United States District Court, D. Colorado
SAMUEL G. ARMIJO, Plaintiff,
KATHRYN M. HAY, LARIMER COUNTY JUSTICE CENTER, and CLIFF RIDEL, Defendants.
ORDER OF DISMISSAL
LEWIS T. BABCOCK, Senior District Judge.
Plaintiff, Samuel G. Armijo, is a prisoner incarcerated at the Cheyenne Mountain Re-Entry Center in Colorado Springs, Colorado. He initiated this action by submitting pro se a Complaint and a Motion and Affidavit for Leave to Proceed Pursuant to 28 U.S.C. § 1915. After determining that the documents were deficient, Magistrate Judge Boyd N. Boland instructed Mr. Armijo to file his documents on the court-approved forms and to file an amended prisoner complaint that sues the proper parties and complies with Rule 8 of the Federal Rules of Civil Procedure. Mr. Armijo filed an Amended Prisoner Complaint (ECF No. 11) and Prisoner's Motion and Affidavit for Leave to Proceed Pursuant to 28 U.S.C. § 1915 (ECF No. 17) on the proper, court-approved forms.
On October 7, 2014, the Court granted Mr. Armijo leave to proceed in forma pauperis pursuant to 28 U.S.C. § 1915 in this action. Pursuant to § 1915(e)(2)(B), the Court must dismiss the action if the claims Mr. Armijo is asserting are frivolous, malicious, or seek monetary relief against a defendant who is immune from such relief. A legally frivolous claim is one in which the plaintiff asserts the violation of a legal interest that clearly does not exist or asserts facts that do not support an arguable claim. See Neitzke v. Williams, 490 U.S. 319, 327-28 (1989).
Mr. Armijo is cautioned that his ability to file a civil action or appeal in federal court in forma pauperis pursuant to 28 U.S.C. § 1915 may be barred if he has three or more actions or appeals in any federal court that were dismissed as frivolous, malicious, or for failure to state a claim upon which relief may be granted. See 28 U.S.C. § 1915(g). Under § 1915(g), the Court may count dismissals entered prior to the enactment of this statute. Green v. Nottingham, 90 F.3d 415, 420 (10th Cir. 1996).
On July 18, 2014, Magistrate Judge Boland entered an order (ECF No. 5) directing Mr. Armijo to file an amended prisoner complaint. In the July 18 Order, Magistrate Judge Boland advised Mr Armijo that his claims challenging his current incarceration are barred by the rule in Heck v. Humphrey, 512 U.S. 447 (1994). Magistrate Judge Boland also informed Mr. Armijo that his sole federal remedy to challenge his criminal convictions and to obtain release from incarceration, after he has exhausted state court remedies, is a writ of habeas corpus. See Preiser v. Rodriguez, 411 U.S. 475, 504 (1973). He also informed Mr. Armijo that the Court will not consider the merits of any habeas corpus claims in this civil rights action. Magistrate Judge Boland further advised Mr. Armijo that he may not sue the state court in Larimer County and Defendant District Attorney Cliff Ridel because state courts and state prosecutors are protected by Eleventh Amendment immunity. Finally, Magistrate Judge Boland explained that the Complaint did not comply with the pleading requirements of Rule 8 of the Federal Rules of Civil Procedure because Mr. Armijo failed to provide a short and plain statement of any constitutional claims showing he is entitled to relief.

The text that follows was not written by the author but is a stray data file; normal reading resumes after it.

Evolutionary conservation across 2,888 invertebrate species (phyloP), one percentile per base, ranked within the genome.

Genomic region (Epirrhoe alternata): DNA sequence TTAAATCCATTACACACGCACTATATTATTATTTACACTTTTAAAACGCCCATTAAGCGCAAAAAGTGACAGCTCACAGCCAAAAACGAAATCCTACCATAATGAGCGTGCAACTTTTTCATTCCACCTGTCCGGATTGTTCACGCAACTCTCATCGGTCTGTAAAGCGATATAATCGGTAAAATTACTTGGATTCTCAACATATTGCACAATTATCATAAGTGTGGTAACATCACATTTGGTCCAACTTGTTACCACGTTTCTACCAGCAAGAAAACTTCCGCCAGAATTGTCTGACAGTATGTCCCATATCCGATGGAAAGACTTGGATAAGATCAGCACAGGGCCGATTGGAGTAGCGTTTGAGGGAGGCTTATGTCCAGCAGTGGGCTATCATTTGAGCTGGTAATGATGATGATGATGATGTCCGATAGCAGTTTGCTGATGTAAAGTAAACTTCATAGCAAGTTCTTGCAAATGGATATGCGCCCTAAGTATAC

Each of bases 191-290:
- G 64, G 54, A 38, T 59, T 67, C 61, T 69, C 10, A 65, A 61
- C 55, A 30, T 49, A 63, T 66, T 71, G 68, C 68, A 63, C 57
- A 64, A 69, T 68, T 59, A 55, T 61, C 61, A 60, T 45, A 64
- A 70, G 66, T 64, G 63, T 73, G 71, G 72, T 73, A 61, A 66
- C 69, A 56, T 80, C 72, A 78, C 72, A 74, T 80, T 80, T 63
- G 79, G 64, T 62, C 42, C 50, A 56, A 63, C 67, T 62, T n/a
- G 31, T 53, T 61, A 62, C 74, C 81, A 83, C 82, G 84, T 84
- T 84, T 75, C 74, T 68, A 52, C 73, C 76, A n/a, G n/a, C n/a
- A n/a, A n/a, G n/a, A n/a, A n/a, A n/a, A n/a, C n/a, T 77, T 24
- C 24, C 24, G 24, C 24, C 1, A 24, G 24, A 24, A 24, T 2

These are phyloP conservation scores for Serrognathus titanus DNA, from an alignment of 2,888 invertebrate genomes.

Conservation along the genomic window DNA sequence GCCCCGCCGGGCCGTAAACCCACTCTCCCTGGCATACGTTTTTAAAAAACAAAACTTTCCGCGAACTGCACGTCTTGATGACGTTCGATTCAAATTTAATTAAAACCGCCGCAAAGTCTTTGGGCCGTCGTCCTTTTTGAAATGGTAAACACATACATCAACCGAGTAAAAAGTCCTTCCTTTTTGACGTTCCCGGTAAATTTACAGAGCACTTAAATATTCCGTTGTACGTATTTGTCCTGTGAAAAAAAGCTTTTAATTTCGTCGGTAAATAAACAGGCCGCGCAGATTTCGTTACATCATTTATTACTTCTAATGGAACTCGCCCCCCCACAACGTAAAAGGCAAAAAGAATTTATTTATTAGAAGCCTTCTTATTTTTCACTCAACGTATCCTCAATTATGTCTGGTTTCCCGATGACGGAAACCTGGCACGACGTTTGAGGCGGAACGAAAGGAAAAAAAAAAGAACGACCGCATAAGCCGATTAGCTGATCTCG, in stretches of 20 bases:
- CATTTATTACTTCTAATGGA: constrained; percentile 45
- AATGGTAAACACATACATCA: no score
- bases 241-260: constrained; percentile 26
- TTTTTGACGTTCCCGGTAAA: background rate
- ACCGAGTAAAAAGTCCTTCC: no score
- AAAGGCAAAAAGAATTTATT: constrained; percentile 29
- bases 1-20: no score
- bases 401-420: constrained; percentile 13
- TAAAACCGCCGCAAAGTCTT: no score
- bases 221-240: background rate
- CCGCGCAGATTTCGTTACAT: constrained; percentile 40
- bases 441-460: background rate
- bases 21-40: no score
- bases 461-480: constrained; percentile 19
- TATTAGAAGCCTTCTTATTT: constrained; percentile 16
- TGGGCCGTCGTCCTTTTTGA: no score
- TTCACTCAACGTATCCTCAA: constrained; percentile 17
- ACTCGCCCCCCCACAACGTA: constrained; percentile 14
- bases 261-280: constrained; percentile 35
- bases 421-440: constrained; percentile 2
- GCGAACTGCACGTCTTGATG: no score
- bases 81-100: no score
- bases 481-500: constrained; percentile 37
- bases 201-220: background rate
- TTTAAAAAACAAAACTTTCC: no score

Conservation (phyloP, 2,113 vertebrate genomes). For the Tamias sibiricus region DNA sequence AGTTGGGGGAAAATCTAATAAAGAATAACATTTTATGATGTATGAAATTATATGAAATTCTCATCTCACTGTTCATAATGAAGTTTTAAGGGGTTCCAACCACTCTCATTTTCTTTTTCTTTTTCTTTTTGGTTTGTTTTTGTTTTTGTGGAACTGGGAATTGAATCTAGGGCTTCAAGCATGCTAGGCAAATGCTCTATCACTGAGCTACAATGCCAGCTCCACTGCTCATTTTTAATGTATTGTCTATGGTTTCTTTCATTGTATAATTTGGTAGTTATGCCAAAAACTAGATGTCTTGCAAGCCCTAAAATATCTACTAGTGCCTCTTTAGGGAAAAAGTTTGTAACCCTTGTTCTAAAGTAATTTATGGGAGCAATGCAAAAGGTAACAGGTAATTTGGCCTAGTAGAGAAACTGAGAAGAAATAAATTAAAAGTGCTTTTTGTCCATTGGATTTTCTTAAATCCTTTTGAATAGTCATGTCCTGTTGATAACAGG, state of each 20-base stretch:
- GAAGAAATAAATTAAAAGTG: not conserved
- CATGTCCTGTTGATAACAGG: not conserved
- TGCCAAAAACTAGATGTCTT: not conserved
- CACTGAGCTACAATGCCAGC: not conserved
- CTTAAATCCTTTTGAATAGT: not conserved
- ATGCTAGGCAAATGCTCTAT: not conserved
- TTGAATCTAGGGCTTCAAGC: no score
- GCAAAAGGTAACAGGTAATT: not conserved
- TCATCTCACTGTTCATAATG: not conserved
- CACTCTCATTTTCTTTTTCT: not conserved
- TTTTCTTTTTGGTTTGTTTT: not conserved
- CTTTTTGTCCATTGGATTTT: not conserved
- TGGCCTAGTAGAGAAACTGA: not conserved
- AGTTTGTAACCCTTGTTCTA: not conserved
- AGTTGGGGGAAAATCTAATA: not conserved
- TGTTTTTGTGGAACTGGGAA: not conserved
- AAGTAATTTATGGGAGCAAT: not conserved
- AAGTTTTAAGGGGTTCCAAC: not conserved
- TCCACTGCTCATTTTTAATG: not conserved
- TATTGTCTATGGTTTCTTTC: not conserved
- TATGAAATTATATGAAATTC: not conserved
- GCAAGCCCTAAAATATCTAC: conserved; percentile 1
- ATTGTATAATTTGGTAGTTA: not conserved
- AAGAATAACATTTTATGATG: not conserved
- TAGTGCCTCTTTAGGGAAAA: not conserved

On September 2, 2014, Mr. Armijo submitted an Amended Prisoner Complaint (ECF No. 11) pursuant to 28 U.S.C. § 1343 and 42 U.S.C. § 1983 against Defendants Public Defender Kathryn M. Hay, Larimer County Justice Center, and District Attorney Cliff Ridel. The Court must construe Mr. Armijo's Complaint liberally because he is not represented by an attorney. See Haines v. Kerner, 404 U.S. 519, 520-21 (1972); Hall v. Bellmon, 935 F.2d 1106, 1110 (10th Cir. 1991). However, the Court should not be an advocate for a pro se litigant. See Hall, 935 F.2d at 1110. For the reasons stated below, the Prisoner Complaint will be dismissed.